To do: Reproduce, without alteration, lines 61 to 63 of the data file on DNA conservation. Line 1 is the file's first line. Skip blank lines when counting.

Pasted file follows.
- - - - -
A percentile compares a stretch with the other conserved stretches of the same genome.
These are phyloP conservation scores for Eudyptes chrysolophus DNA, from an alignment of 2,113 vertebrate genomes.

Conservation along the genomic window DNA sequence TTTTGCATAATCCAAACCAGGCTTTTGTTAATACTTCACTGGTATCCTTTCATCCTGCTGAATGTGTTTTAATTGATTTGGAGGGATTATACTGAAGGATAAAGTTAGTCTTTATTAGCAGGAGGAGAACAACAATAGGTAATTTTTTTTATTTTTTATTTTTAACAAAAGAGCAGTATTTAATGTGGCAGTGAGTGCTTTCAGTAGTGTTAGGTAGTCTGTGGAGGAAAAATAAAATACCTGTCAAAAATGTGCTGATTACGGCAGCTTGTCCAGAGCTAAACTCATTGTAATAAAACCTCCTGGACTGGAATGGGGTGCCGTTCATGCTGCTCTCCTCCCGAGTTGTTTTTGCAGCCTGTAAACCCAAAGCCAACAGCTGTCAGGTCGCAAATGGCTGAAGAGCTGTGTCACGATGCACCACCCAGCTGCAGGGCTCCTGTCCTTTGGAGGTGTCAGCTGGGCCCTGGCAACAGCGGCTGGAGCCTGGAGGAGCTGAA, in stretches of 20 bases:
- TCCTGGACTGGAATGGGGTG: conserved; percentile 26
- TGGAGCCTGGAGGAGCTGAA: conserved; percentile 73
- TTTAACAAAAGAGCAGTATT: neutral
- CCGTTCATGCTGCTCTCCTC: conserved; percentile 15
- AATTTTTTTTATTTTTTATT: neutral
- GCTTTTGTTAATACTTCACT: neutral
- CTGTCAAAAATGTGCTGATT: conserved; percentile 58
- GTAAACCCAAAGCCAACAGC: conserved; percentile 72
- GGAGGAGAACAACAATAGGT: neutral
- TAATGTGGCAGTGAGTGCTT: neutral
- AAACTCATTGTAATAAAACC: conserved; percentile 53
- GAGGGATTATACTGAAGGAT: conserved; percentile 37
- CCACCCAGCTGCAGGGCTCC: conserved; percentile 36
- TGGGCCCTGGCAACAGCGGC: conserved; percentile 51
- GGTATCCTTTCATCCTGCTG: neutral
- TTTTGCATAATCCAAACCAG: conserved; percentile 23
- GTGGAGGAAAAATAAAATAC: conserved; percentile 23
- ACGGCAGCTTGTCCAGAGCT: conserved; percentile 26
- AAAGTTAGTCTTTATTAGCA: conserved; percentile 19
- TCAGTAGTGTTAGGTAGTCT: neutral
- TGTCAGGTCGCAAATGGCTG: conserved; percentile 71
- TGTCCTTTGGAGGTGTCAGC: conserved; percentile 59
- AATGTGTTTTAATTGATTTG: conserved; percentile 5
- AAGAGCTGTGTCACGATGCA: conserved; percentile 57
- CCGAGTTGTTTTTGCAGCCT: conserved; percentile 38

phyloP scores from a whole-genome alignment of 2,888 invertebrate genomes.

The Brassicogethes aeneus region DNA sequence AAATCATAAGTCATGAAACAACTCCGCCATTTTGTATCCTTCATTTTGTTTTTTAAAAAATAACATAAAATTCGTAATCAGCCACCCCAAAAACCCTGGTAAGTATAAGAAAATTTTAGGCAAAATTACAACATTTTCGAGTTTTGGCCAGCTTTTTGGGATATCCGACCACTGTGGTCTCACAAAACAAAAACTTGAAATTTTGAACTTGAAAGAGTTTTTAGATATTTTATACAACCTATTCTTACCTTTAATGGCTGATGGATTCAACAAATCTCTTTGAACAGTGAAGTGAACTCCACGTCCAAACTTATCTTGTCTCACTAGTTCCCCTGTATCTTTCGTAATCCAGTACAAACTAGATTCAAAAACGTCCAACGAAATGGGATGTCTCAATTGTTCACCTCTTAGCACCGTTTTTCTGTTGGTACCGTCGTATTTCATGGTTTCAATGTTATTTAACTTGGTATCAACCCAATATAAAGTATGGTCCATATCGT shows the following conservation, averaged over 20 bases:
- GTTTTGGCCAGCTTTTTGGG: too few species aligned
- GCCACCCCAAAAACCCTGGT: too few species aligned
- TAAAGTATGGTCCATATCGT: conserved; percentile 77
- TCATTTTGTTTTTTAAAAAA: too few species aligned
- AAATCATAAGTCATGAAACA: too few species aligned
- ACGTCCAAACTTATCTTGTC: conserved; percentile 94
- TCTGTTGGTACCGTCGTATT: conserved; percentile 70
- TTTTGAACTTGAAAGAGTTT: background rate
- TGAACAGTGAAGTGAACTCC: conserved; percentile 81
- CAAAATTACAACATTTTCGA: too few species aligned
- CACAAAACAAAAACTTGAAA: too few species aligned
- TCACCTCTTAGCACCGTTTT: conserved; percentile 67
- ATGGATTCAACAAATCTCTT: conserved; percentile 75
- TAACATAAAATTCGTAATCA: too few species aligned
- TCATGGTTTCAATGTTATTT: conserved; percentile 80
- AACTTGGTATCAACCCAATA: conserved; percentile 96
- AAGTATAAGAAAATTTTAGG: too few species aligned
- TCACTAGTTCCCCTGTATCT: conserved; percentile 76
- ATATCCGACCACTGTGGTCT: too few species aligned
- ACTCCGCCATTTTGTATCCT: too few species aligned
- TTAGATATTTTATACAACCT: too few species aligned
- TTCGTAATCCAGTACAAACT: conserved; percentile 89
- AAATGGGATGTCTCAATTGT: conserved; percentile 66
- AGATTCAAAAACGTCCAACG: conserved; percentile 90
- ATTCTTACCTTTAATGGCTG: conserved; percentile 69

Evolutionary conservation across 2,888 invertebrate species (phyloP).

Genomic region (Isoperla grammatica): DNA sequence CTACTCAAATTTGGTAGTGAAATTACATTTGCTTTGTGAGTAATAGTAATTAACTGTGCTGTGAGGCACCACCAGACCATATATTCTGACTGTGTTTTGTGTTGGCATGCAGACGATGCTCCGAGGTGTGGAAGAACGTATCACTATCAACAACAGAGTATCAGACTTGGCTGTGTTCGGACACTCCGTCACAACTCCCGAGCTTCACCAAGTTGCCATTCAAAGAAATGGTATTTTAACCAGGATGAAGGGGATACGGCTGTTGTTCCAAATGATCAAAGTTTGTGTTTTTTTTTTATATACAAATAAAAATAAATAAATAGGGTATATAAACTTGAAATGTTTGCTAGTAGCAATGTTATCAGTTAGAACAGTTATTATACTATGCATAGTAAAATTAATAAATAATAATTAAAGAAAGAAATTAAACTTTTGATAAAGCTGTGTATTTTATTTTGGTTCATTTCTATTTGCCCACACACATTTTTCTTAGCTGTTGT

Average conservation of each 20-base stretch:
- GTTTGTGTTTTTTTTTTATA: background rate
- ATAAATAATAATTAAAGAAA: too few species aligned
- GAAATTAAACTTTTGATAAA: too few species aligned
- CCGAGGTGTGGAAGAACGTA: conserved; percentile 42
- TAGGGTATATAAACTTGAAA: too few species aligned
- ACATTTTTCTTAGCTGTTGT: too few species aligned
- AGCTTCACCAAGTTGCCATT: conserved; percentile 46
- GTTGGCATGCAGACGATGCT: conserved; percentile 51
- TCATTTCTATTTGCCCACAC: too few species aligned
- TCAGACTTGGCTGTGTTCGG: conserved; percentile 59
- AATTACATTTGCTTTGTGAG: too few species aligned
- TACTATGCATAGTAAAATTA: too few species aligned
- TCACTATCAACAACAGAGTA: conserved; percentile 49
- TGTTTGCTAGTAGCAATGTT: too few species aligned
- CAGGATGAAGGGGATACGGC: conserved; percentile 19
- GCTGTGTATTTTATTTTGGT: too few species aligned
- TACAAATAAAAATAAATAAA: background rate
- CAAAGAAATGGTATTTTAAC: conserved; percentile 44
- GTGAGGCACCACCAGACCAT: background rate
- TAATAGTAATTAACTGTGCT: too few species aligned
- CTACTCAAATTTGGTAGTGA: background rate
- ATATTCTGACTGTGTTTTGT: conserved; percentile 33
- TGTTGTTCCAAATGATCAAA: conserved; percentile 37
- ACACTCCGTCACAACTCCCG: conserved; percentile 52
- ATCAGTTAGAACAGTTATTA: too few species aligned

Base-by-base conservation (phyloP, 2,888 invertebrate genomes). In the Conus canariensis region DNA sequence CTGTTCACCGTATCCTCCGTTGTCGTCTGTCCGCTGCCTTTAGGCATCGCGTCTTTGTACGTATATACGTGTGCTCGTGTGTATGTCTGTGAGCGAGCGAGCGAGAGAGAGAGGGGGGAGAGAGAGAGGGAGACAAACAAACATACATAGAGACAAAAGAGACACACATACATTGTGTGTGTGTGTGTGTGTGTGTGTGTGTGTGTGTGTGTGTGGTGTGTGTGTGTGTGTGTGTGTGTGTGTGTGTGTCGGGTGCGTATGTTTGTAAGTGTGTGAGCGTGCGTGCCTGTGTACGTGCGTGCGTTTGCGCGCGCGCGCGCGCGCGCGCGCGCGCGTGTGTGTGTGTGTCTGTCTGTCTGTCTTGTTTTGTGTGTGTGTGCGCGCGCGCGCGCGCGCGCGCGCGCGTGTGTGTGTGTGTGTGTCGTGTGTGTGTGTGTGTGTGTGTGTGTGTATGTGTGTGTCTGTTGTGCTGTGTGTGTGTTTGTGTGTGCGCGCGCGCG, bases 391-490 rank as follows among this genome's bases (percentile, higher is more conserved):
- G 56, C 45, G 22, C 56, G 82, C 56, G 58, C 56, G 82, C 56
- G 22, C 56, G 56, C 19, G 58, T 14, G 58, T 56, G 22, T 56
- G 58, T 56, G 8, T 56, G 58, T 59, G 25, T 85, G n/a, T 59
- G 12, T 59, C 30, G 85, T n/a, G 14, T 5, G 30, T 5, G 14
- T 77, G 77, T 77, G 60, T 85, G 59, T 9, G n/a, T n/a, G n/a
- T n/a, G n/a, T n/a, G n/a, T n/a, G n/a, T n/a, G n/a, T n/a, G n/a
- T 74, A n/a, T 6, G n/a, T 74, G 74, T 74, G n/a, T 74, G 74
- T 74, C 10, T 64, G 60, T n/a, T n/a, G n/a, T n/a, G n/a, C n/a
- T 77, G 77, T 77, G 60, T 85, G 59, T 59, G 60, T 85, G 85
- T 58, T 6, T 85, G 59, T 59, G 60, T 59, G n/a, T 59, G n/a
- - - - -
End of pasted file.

- GAAATTAAACTTTTGATAAA: too few species aligned
- CCGAGGTGTGGAAGAACGTA: conserved; percentile 42
- TAGGGTATATAAACTTGAAA: too few species aligned